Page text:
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I have the following decimal number: $0.01001100011100001111...$

Notice how whenever we have one 0, we also have one 1, two 0's, two 1's, etc.

How do you continue it to infinity and prove that this decimal number is not periodic?

From my understanding of periodic numbers, some portion of the decimal must repeat, but in this case it doesn't repeat, but instead number of 0s and 1s grows larger.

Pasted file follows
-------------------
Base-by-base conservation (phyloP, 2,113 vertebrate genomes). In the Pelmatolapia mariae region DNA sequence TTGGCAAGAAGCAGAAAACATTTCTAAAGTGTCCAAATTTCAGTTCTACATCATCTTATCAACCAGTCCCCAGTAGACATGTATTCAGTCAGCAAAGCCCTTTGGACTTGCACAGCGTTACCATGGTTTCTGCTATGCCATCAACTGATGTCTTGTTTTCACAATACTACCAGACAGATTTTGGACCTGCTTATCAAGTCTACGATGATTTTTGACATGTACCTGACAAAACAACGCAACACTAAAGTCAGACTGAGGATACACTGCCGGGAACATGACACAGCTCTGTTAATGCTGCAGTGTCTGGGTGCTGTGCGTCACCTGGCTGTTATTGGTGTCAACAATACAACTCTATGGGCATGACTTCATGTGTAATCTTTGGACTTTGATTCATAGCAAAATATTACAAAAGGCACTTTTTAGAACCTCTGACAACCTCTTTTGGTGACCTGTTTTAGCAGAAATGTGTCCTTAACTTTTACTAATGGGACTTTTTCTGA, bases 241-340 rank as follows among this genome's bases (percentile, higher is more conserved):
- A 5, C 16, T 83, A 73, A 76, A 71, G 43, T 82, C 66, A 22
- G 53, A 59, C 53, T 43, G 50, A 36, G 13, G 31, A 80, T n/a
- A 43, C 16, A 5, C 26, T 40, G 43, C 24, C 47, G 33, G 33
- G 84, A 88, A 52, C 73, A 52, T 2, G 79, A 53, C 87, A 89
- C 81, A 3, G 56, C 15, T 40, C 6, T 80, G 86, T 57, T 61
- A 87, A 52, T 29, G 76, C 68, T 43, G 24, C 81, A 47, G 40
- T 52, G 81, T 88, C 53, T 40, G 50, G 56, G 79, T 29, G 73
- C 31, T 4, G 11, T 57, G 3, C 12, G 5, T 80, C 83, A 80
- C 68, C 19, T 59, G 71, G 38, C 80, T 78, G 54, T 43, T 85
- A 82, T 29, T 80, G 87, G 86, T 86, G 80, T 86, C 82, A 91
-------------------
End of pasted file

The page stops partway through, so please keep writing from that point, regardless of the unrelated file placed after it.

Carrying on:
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1 Answer 1

I am assuming the decimal digits are 1 zero then 1 one then 2 zeros then 2 ones then 3 zeros then 3 ones etc..


Suppose it has period $n$ after some point $\omega$, then you can find a string of $n$ 1s in a row, and a string of $n$ 0s in a row: That contradicts periodicity because every string of length n should be the same after $\omega$.

For example if it has period 3 after 20 letters, you can keep going a bit further to find

....11111111[111][000]0000000000000000111111.....

and I've bracketed the bit that I used to break periodicity.

Conclusion: That decimal is an irrational number.

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